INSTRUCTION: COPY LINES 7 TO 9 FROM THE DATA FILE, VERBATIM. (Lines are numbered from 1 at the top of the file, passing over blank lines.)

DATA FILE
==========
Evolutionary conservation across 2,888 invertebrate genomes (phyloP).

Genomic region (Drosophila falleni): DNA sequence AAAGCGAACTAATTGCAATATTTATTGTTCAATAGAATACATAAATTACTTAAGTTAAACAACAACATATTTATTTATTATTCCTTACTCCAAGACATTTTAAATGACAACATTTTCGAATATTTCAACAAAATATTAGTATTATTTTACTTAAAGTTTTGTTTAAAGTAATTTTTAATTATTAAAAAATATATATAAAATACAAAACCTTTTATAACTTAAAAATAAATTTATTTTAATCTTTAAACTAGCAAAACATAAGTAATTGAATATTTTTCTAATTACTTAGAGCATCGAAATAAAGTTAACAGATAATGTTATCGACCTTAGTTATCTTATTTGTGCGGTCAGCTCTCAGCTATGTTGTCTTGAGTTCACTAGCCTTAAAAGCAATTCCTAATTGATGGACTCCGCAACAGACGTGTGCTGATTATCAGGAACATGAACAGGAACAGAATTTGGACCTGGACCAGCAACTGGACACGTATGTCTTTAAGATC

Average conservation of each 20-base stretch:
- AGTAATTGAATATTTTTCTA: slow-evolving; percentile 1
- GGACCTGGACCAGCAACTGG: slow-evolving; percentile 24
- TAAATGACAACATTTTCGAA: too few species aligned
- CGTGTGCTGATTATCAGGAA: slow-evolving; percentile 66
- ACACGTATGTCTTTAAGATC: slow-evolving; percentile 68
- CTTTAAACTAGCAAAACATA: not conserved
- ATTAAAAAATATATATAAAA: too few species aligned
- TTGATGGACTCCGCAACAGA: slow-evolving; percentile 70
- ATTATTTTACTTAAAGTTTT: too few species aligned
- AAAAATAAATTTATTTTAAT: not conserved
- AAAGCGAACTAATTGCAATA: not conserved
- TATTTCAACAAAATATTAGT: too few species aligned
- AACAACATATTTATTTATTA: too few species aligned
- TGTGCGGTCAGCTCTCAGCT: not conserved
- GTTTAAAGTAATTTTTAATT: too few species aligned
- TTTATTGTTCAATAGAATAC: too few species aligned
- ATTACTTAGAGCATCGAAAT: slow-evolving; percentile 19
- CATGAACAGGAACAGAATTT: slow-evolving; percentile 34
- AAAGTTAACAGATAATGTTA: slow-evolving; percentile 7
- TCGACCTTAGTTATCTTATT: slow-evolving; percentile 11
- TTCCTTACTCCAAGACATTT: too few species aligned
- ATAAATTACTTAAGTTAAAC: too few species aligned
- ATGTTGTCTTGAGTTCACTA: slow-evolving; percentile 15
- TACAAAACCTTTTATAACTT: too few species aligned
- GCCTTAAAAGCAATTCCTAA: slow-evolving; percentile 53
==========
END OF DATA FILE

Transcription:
- CGTGTGCTGATTATCAGGAA: slow-evolving; percentile 66
- ACACGTATGTCTTTAAGATC: slow-evolving; percentile 68
- CTTTAAACTAGCAAAACATA: not conserved